Massey Hall's Magnificent Makeover
The Grand Old Lady is kicking up her heels again. After being shuttered for the past three years and four months, Massey Hall finally reopens its doors tonight with a concert by the Canadian legend who has played the hallowed venue on more occasions than anyone else - Gordon Lightfoot.
By Nick Krewen
The Grand Old Lady is kicking up her heels again.
After being shuttered for the past three years and four months, Massey Hall finally reopens its doors tonight with a concert by the Canadian legend who has played the hallowed venue on more occasions than anyone else - Gordon Lightfoot.
But before the gentle strains of If You Could Read My Mind resonate throughout the revarnished hall of splendid acoustics, it was the sound of drills from several construction workers whirring in the background that serenaded the Toronto media a scant 24 hours prior to showtime as they were treated to a preview of the newly restored crown jewel, perhaps the city's most beloved musical stage.
At a renovated cost of $184M - a sizeable increase from the initially announced $139 million revitalization and more than 1,210 times the $152K amount fronted by Canadian industrialist and philanthropist Hart Massey way in 1894 to build it - Massey Hall is back and better than ever.
Thanks to the generosity of several patrons, both public - federal, provincial and city governments, take a bow - and private - The Slaight Family Foundation's $10M bequest; Slaight Music's $100K plus; Derrick Ross and Jennifer Walsh $50K plus; outgoing Warner Music President Steve Kane and his wife Debbie Rix, Triumph's Gil Moore, former Universal Music Canada President/CEO Randy Lennox, UMC, RUSH, Sarah MacLachlan School of Music, Donald Tarlton, and Canada's Walk of Fame each donated $25K plus towards the cause - Massey Hall returns with an expanded mandate that includes additional venues, a gorgeous passarelle, a restoration of its original art deco lobby that adorns the entrance to the Allan Slaight Auditorium & Stage and the return of the original 104 stained glass windows that surround the 2534 seats and give it so much beautiful character.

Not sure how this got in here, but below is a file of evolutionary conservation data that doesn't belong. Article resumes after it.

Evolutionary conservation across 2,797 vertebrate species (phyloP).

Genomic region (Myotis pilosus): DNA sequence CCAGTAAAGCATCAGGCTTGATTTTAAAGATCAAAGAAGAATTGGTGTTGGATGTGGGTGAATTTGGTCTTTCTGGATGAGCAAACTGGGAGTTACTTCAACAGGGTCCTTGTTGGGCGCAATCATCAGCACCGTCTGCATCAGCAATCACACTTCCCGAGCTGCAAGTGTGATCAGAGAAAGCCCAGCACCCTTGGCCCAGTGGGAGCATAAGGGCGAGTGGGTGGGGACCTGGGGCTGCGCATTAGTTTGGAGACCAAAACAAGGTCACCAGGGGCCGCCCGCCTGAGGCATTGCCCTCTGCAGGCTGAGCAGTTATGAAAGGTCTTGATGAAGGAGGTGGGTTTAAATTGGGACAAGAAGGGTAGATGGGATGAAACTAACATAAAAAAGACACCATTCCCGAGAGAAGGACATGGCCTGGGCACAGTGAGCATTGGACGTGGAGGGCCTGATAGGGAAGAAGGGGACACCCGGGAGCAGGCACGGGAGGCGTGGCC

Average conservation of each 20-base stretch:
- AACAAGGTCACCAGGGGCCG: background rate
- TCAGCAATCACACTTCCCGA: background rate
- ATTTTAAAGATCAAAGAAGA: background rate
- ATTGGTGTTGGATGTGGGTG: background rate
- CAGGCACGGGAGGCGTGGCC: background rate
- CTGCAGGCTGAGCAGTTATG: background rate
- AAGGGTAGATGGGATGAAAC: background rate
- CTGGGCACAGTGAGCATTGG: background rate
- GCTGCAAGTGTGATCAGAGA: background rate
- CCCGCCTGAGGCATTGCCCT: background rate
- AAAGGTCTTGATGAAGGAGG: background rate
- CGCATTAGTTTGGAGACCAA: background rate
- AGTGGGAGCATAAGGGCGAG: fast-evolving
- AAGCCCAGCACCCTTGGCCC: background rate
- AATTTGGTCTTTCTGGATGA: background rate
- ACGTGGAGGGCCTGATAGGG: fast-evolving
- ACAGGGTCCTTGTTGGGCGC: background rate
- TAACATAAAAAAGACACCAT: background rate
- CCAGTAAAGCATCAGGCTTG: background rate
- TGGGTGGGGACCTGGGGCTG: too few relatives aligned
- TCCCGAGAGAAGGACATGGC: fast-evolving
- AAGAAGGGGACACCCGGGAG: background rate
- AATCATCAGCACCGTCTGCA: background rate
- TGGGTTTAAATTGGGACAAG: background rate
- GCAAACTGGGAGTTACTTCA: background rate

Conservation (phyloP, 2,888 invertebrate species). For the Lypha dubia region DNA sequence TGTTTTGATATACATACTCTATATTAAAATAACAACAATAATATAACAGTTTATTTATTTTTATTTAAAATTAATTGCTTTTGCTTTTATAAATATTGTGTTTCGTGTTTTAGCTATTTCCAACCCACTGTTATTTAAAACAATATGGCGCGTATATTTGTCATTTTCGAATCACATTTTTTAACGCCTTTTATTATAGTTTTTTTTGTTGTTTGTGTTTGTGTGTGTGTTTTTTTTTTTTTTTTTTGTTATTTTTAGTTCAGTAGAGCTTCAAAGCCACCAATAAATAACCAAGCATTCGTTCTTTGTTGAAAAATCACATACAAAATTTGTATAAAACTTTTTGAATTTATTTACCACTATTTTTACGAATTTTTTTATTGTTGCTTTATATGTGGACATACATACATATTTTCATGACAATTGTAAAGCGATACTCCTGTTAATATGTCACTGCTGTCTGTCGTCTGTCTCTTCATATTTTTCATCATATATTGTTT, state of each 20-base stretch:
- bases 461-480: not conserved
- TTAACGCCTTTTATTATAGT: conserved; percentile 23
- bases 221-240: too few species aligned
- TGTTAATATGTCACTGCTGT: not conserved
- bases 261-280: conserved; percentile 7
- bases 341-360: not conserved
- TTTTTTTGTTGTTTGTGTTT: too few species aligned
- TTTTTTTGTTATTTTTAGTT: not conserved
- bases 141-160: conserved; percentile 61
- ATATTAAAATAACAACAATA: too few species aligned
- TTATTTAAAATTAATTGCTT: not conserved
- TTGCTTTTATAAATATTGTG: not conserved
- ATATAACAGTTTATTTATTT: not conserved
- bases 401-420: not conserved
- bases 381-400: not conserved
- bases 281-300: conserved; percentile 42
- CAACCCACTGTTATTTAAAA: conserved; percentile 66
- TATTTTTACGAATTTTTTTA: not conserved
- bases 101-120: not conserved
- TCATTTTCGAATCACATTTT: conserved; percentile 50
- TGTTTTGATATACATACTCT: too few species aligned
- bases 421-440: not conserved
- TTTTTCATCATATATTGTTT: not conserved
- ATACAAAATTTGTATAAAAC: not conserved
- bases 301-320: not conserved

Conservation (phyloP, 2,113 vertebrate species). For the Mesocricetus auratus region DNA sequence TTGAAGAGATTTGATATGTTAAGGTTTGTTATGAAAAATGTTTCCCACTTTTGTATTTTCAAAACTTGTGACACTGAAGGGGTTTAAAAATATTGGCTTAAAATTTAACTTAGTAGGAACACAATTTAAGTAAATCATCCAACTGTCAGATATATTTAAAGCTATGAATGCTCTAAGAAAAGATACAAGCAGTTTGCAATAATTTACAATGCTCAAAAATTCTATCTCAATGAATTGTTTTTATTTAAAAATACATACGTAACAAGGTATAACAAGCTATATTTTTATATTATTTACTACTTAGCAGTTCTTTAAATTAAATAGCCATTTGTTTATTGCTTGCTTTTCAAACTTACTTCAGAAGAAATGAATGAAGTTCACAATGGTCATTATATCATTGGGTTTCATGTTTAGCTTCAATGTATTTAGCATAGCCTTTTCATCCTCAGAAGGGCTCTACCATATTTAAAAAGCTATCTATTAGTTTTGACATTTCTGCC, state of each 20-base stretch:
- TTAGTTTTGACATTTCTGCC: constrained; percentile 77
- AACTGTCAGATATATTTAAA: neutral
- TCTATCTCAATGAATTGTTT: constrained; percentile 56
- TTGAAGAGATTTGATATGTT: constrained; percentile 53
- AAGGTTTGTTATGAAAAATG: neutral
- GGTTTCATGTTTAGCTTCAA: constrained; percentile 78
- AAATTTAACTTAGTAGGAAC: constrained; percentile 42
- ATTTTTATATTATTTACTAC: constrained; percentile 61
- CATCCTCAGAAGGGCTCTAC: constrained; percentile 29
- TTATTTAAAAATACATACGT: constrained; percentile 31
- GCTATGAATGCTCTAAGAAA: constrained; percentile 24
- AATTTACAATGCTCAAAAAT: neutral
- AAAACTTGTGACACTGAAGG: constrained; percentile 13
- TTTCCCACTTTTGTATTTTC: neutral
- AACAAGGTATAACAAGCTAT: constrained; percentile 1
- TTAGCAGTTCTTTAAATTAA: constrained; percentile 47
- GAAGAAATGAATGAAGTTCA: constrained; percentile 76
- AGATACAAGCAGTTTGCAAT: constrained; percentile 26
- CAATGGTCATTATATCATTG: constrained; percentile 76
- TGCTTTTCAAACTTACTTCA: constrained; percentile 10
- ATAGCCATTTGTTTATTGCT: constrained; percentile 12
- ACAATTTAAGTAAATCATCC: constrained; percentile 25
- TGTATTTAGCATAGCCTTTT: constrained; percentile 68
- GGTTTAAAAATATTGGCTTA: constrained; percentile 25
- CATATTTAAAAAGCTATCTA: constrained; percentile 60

Nothing short of magnificent.
And certain changes have been made for the better: floor seats can be removed to expand Massey Hall's offerings to now include general admission and an expanded capacity of 2,800 for those occurrences thanks to a retractable seating system.
"That's something that's going to allow us to attract a lot of artists who maybe wouldn't have made Massey Hall home before," said Massey Hall and Roy Thomson Hall President and CEO Jesse Kumagai. "It'll create a whole new dynamic. Maybe it wasn't something that anyone would have thought of back in 1894, but it's going to be a whole lot of fun."
The seats themselves are thinner and provide better legroom, and there are fewer visual pillar obstructions due to the re-arrangement of the seats.
When everything is finished - at some point in 2022 - Massey Hall will also include two additional venues, the Deane Cameron recording studio, and exhibition space.
The only mystery that truly remains is what the Allied Music Centre looks like...that wasn't part of the tour and they're still working on it.
With its new look, Hart Massey would have been proud had he lived to see this day. Toronto music fans will be proud of this venue they can once again claim as their own.
Perhaps Jesse Kumagai said it best when asked if he had heard Lightfoot's band performing soundcheck earlier yesterday afternoon.
"I did," said Kumagai. "It was nice hearing music in here again."